ANT reported that TB and breast and uterine cancers were common in Dashoguz women’s prison. Former inmates of the prison reported one to two women died each month from breast or uterine cancer.
In July Chronicles reported the nutritional value of prison food was generally poor, and some prisoners suffered from malnutrition. Prisoners depended on relatives to supplement inadequate prison food. Some family members and inmates stated prison officials occasionally confiscated food parcels. It was not possible to determine whether potable water was available.
In 2016 the government reported to the UN Committee against Torture that many prisoners worked in factories that produce clothing, wooden items, bedding, badges, uniforms, bricks, and toilet paper.
Administration: According to relatives, prison authorities denied food, medical, and other supplies brought by family members to some prisoners; sometimes denied family members’ access to prisoners; and did not make religious facilities available to all prisoners. The government allowed foreign diplomats to access nationals of their countries in detention facing criminal charges. The government did not provide information on whether prisoners were permitted religious observance, or on systematic monitoring of prison and detention center conditions. The government did not confirm whether it established a prison ombudsman.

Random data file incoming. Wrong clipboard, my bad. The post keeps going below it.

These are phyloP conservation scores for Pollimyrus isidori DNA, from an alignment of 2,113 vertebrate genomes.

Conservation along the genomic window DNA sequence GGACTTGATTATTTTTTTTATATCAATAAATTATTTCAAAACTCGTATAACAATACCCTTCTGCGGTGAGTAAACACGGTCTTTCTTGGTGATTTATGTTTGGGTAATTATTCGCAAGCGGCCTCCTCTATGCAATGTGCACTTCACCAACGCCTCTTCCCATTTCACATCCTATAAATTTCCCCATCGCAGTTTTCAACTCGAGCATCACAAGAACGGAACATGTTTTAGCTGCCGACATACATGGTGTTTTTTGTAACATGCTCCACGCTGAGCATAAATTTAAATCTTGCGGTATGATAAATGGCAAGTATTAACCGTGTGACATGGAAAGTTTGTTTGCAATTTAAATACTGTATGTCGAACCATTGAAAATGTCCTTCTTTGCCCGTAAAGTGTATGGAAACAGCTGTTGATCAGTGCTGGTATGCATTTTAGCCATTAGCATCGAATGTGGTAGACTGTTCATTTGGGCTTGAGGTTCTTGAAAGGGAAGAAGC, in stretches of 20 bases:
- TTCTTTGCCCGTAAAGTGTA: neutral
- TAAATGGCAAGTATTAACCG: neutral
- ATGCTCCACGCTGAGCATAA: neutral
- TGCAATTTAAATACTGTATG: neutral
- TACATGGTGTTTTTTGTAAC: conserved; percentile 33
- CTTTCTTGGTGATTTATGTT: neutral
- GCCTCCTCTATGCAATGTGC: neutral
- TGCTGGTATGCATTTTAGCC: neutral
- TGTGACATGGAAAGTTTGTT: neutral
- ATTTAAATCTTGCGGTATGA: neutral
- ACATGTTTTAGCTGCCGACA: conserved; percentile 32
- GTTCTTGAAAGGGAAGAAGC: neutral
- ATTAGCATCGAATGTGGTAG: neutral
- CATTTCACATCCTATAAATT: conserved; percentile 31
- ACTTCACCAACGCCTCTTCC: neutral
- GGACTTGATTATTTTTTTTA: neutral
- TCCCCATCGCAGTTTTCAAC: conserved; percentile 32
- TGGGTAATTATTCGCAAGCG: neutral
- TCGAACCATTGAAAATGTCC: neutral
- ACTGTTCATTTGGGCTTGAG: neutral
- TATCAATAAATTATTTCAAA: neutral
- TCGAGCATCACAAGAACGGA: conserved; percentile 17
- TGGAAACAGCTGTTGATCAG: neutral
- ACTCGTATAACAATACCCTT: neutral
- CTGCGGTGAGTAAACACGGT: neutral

Independent Monitoring: During the year government officials allowed members of the diplomatic corps to visit the Bayram Ali juvenile detention center in Mary Province. The government allowed members of the diplomatic corps to visit the women’s prison in Dashoguz in 2015. In both cases, it was not clear whether the conditions of the prison were authentic. Outside of individual consular visits, there were no other prison visits by the diplomatic community. The International Committee of the Red Cross reported minimal prison access in 2012-2013, but stated the access granted did not meet its basic visit access standards. In 2016 the diplomatic community requested, but was not granted access to the adult prison near Ovadan Depe.
Improvements: In June ANT reported that the government enlarged several prison facilities including MR-K/16 in Bairamali and other prisons in Seydi, Tejen, and Turkmenabat. According to prisoners’ relatives who visited Bairamali prison in March-April, prisoners were used in the construction of new buildings, especially during the final stages of construction. Relatives stated that the new facilities could accommodate up to 1,000 prisoners at each facility.
There were reports that treatment of prisoners and food quality improved in correctional facilities in Ahal, Lebap, and Mary provinces.